I’ll be your dream, I’ll be your wish I’ll be your fantasy. I’ll be your hope, I’ll be your love be everything that you need.
~Savage Garden: “Truly Madly Deeply”
We hear it all the time: singers, celebrities, characters in movies and novels always say it. They insist that their significant other is everything to them: a best friend, confidant, a hero or heroine, a partner in crime/comedy/sports/debates and board games.
I call it the Myth of My Everything.
And as with most things in our culture, it makes me suspicious. While it’s a beautiful thing to find someone to fill that void in our lives, we shouldn’t be made to feel that they will fill every void. That’s a world of pain just waiting to happen.
Hoping for someone to fill every void in our lives sets us up with unreal expectations. This is most acute when we are single; it makes it seem as if finding someone will solve all our problems. But it will only add problems if we think all our problems will be solved!
When our significant other can’t meet our every need, we face a tremendous amount of disappointment and, worse, disillusionment about what relationships are. The longer we go on believing the Myth of My Everything, the more we place our hopes on something that doesn’t exist. The more we hope for it, the harder it is to accept that it doesn’t exist. And once that realization hits, it could get even more painful.
Expecting your match to fulfill all your wants puts an awful lot of pressure on the person you’re with. It must feel so stressful to feel responsible for all those needs.
Imagine if someone looked to you to be a partner, sibling, parent, child, best friend, confidant, sounding board, creative inspiration, caretaker and workout buddy; all the while being the one to take you to dinner every Friday. Talk about pressure!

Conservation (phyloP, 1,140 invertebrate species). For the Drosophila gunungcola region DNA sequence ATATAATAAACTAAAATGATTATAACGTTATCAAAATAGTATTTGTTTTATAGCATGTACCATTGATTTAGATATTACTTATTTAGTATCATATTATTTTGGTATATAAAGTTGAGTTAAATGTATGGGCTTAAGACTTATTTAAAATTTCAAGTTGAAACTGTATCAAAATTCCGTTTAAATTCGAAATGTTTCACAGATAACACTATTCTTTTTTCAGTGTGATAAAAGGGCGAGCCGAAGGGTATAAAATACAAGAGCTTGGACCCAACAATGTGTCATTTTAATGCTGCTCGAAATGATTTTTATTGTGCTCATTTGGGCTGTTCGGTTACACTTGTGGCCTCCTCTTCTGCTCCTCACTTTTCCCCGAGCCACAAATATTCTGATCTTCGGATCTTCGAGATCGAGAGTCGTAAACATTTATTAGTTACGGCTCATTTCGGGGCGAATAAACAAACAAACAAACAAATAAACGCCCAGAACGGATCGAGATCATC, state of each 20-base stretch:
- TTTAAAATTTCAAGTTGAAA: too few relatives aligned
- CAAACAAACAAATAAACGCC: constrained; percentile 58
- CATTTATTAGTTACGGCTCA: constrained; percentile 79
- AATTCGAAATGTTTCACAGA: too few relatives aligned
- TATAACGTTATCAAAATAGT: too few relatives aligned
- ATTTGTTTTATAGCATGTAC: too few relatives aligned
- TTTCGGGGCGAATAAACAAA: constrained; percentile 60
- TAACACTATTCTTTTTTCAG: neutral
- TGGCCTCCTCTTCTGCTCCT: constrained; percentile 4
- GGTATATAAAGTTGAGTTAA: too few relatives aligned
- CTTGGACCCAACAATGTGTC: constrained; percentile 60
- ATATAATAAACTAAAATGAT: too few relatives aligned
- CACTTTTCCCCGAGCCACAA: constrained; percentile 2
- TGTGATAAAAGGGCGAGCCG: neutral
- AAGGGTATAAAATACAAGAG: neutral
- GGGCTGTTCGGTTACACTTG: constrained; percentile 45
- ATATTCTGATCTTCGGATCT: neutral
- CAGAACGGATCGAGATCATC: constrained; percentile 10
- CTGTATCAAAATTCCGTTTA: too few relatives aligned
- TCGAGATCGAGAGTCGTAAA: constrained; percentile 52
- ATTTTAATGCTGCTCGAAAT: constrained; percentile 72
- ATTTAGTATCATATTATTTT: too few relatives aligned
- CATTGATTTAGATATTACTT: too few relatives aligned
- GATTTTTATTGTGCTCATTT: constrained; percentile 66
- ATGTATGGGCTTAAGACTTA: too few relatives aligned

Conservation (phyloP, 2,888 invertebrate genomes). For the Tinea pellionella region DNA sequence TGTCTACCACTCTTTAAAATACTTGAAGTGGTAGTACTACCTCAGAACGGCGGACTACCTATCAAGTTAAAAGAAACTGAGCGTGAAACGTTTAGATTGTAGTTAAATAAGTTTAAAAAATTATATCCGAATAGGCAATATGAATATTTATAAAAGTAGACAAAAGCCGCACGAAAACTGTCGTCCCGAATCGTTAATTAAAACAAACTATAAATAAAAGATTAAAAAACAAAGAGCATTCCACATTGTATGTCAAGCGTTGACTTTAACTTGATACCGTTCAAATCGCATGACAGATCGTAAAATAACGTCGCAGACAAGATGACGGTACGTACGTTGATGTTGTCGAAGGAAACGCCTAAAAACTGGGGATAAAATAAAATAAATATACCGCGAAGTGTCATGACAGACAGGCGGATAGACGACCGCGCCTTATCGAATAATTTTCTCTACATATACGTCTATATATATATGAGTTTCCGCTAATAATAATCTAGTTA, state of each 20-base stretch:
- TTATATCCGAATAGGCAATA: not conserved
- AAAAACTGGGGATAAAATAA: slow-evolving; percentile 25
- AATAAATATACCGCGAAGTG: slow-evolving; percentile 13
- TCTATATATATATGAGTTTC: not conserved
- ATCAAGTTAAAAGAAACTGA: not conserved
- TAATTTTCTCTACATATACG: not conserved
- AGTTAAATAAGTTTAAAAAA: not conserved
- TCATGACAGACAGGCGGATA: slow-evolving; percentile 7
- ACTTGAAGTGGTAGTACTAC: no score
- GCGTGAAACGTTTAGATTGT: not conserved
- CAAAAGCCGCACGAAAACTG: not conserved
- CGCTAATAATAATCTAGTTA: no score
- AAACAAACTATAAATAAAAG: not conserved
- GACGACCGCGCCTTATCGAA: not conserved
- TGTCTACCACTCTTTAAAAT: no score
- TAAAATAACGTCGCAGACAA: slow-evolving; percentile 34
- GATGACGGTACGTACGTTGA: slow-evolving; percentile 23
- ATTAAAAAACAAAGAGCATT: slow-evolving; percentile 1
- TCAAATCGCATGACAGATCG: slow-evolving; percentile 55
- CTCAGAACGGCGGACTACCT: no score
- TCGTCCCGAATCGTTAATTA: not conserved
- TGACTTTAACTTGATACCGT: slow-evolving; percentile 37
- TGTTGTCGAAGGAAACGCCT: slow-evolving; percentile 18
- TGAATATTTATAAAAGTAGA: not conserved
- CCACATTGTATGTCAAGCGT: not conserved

But the biggest problem is that it places too high a premium on dating. As I’ve said before, if we prioritize relationships over everything else in our lives, we diminish the things we love to do, our friends and our relationship with God. Once again, our culture sends us the message that nothing, nobody and no area of life is as important as having someone to take us to dinner.
Getting flowers on Valentine’s Day is more important than giving flowers on Mother’s Day. Really? I think they’re both important. I also think it’s far better to go hang out with Mom, flowers in hand, on Valentine’s Day than to sit around lamenting the flowers you didn’t get from the date you didn’t have. Why torture yourself?
At the end of the day, we would do well to put things into perspective. Until someone is our spouse, we can’t depend on our dates to be our everything. Even when we do marry, we should have some perspective: our best friends are our best friends. They should remain so. Our siblings are our siblings. No one will replace that familial love. Our confidants were there for us before, they should remain there.
Our spouses are of course important and do play a central role in our lives, but not at the expense of our best friends and workout buddies. Truly developed and evolved relationships, after years of marriage, may very well fill voids in our lives that marked our single lives. But expecting that too early and depending on it is asking for trouble.
I think about the term “significant other” quite a bit. It’s an apt phrase and does the job of describing a relationship. But remember the second word in the phrase: “other.” The term wasn’t coined as “significant only.”
Let’s turn off the radios and television shows that tell us our paramours should keep “The Myth of My Everything” alive.